« The 11th Key Science Moment of 2016 | Main | EGU 2017 call for abstracts »


Feed You can follow this conversation by subscribing to the comment feed for this post.

Rob Dekker

D-Penquin, arguing with you is like pulling teeth. You constantly misinterpret was is said, discredit scientific findings, call into doubt basic facts and ignore the important stuff.

Let's do this slowly this time. You quote from Hansen et al 2013 :

"...but it omits climate-carbon feedbacks, e.g., assuming static global climate and ocean circulation."

then you claim :
Your position follows the Static Model and my position follows the dynamic model.

which suggests that you find your own position 'dynamic' w.r.t. carbon feedbacks and thus more accurate than even Hansen et al 2013's Bern Cycle Model.

However, your position does not include carbon feedbacks either. So your model is not dynamic w.r.t. carbon feedbacks either.

To make matters worse, as Micheal Sweet correctly points out, your models does not include the deep ocean. That's where even according to your own referenced data 82% of the carbon went that was absorbed by the oceans :

Ignoring the deep ocean makes your position irrelevant, and should be discarded as bunk.

Yet you call into question the opinions from the experts, call into question my understanding of some pretty basic figures in Hansen et al 2013, you discard any opinion that runs counter to your beliefs, you ignore the important parts (deep ocean carbon storage) and hype the irrelevant parts (ocean sediments) and you seem entirely impervious to reason based on facts.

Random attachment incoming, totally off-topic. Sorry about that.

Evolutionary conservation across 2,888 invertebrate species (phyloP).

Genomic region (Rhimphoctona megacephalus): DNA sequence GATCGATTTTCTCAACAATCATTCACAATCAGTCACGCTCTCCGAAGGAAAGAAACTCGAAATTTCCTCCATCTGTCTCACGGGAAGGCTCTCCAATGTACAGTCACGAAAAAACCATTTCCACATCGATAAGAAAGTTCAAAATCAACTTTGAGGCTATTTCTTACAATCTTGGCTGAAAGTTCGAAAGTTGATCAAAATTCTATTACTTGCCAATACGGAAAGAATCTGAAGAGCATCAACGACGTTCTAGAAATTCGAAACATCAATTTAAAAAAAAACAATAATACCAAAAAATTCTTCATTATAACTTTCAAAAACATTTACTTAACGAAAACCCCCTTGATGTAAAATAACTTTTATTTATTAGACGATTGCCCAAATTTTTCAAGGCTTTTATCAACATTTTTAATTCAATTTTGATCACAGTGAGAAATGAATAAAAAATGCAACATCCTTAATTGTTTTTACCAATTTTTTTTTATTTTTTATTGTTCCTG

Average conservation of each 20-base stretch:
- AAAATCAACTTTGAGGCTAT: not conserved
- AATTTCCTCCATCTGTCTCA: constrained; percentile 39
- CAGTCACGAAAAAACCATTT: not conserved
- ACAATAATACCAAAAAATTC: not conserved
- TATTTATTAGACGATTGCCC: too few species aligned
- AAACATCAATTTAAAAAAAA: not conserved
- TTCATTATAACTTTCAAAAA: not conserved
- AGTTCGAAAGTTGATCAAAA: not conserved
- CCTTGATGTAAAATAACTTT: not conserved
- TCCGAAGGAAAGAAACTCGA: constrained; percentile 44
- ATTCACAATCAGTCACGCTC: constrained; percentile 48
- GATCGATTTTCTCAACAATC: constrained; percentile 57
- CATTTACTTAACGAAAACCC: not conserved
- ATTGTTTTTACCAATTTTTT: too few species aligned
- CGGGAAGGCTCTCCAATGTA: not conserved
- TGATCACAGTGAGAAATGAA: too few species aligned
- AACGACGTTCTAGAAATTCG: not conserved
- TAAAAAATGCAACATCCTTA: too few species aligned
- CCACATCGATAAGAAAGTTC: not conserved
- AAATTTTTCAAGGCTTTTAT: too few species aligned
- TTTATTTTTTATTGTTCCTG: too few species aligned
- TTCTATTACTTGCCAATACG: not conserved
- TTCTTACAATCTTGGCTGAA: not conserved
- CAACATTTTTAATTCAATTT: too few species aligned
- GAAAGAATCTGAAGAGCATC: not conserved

Sorry D-Penquin, but you act no different from a defacto climate science denier.

Rob Dekker

Looking forward as to which irrelevant detail in my post you want to argue with next.

I think lodger had it right all along, from the start.


Rob Dekker | January 24, 2017 at 05:21
Rob Dekker | January 24, 2017 at 05:41


Oh dear, the ultimate insult, to be compared to a climate science denier. Of course, as you would expect, I deny the denial charge.

Regarding the climate science; I have not yet read a peer reviewed paper or cited article with which I disagree. So, unless I am a 'spoiler' or 'stupid' our differeces of opinion must be on the 'interpretation' of what we read.

I am looking for your help here in trying to understand your position, because I hope that you are right.

Please correct me if I am wrong but I beleive our respective positions differ on:-

1. If the reduction in Fossil Fuel emissions are achieved then atmosperic CO2 will reduce to an acceptable level over a reasonable period of time (say 100 years?) because of the Ocean Sink.

2. The part played by the Intermediate/Deep Ocean Sink in the future reduction of atmospheric CO2.

If we could at least agree on where we disagree perhaps that would be a good starting point.

Perhaps it would also help with communication if points could be numbered as above with the response being AGREE or DISAGREE. Obviously if the response is DISAGREE then an explanation of our respective thinking on that point would help to progress the debate.

If we could at least agree on where we disagree perhaps that would be a good starting point.

Or maybe it's just a good ending point that you agree to disagree, and that we all agree that emissions need to be reduced and then go negative asap.


It gave hope to read this thread and that is important, to find hope, and change things in life and show others (at least your child). The 'we are doomed' thing is destructive per se.


navegante | January 25, 2017 at 07:31

Navegante, there IS hope.

The Paris Agreement was the first step only. I beleive that step by step the Agreement will move towards implimentation of the correct IPCC RGP in time to achieve a successful outcome to AGM; ordinary men and women will also act as a catalysts to ensure the appropriate political responses are put into practice.